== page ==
Jamie Oliver reveals he tracks daughters' location on app - but parenting experts say it could cause future problems

Olivia Petter
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Jamie Oliver has admitted to using an app which allows him to track his daughters’ whereabouts at all times.

Speaking to Woman magazine, the British Chef said he uses a smartphone app called Life360 to monitor the location of 16-year-old Poppy and 15-year-old Daisy.

“The older girls, Jools and I are all on an app called Life360, which means we can see exactly where everybody is and the route they’ve gone,” he said.

“So if one of the girls says, ‘I’m going to Camden Town’ and I can see they’ve gone to Reading, then we have a problem.

“They can check on me, too, and see how fast I’m driving. It’s brilliant.”

According to its website, the smartphone app is designed to “keep families and close friends connected” and allows users to set alerts for whenever someone leaves or arrives at their home.

The 43-year-old decided to instal the app after a burglary attempt at his north London home earlier this month, after which the celebrity chef allegedly chased the intruder down the street and pinned him down while waiting for police to arrive.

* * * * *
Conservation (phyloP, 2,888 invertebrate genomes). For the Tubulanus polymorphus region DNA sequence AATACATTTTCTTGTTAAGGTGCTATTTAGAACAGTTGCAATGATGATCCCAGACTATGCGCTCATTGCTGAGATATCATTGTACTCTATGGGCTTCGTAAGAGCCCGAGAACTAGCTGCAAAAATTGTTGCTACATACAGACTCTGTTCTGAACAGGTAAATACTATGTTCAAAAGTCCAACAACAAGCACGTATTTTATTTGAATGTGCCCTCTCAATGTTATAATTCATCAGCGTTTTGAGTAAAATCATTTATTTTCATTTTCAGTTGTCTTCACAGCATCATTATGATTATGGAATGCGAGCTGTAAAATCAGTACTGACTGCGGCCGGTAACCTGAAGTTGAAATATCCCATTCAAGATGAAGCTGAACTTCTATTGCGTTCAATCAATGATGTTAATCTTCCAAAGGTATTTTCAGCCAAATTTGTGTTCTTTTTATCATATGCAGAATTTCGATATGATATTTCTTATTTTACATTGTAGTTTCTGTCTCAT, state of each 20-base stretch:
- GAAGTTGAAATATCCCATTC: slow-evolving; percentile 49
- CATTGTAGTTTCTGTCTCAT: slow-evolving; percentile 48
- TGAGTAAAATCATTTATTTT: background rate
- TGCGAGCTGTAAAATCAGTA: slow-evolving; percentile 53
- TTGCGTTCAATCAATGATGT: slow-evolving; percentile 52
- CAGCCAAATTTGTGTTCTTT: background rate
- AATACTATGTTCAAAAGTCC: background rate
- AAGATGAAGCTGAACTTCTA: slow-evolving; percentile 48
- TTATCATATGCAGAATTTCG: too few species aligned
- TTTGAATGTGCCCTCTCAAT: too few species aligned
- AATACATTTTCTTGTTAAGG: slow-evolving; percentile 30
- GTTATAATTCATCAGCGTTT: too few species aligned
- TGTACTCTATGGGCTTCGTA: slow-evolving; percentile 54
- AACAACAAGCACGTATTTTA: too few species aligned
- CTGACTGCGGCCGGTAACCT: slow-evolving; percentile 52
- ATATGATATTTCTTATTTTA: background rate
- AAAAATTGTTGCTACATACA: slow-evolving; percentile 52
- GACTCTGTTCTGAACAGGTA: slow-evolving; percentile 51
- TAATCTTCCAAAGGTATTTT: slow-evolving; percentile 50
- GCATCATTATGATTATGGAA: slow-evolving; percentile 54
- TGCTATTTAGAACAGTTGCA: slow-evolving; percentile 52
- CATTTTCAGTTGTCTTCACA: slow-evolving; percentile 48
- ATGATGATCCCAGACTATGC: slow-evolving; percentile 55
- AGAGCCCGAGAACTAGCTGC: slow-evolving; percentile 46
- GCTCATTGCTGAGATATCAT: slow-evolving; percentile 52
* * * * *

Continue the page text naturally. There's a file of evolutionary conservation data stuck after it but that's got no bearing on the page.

While tracking apps might be controversial, parenting expert Elizabeth O’Shea claims they’re fairly common among parents today.

However, they could pose problems down the line, she tells The Independent.

“When a parent tracks their child, the child feels monitored, spied-on and controlled.

“The child knows that parents are watching them, and doesn’t feel it’s okay to make mistakes.”

In order for a child to be street-wise and self-reliant, it’s crucial to establish trust between them and the parent, she adds, something which tracking apps undermine.

“Can you imagine how you would feel if your boyfriend put a tracker on your phone? Well, that’s how it feels to a teenager: intrusive and unwanted,” she adds.

Plus, if a parent uses a tracking app to catch their child out in a lie, it understandably may make the child resentful towards them.

If parents are concerned about their child’s whereabouts, the most important thing is to have an honest conversation with them. They should voice their concerns and be empathetic to their child’s response, O’Shea suggests.

“Ultimately, parents who have the best relationships with their teenage children are the ones who make time to listen to their teenagers without being judgemental or critical.

“They offer support and help them work out the solutions to their own problems, so the teenager feels able to go to them for advice.”

Obviously, when a child comes from a famous family like the Olivers, concerns regarding safety are amplified, she adds, which may warrant taking extra precautions.